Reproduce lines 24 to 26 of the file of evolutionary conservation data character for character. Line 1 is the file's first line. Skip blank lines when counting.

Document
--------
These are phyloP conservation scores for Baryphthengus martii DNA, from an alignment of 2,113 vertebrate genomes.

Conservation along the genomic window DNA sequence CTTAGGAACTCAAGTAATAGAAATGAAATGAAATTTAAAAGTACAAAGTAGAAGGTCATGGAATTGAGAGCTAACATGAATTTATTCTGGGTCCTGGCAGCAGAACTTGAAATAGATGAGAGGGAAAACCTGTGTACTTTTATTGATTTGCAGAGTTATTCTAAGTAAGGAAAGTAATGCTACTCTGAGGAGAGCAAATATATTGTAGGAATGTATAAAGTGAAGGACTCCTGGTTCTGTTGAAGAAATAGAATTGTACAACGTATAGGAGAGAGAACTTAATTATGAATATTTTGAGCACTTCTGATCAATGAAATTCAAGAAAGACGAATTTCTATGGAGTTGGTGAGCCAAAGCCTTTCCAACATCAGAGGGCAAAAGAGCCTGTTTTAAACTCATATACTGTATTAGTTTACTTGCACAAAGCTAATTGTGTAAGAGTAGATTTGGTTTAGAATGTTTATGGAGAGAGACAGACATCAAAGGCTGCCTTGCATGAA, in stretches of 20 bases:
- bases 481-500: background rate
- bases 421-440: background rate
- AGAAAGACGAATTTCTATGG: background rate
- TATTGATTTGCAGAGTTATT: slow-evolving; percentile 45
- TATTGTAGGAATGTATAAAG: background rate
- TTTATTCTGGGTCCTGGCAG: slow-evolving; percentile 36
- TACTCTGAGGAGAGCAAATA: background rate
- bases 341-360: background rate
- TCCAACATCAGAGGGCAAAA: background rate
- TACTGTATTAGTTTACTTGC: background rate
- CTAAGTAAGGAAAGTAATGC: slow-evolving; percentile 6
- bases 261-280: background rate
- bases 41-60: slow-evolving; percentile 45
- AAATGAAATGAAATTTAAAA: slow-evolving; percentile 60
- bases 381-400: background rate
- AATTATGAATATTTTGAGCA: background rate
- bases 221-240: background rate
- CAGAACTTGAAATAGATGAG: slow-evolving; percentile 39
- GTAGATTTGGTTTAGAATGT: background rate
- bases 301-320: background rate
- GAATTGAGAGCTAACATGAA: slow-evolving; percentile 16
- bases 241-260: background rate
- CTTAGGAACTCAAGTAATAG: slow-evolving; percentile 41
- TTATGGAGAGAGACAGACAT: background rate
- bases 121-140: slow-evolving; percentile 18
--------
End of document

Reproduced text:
- bases 241-260: background rate
- CTTAGGAACTCAAGTAATAG: slow-evolving; percentile 41
- TTATGGAGAGAGACAGACAT: background rate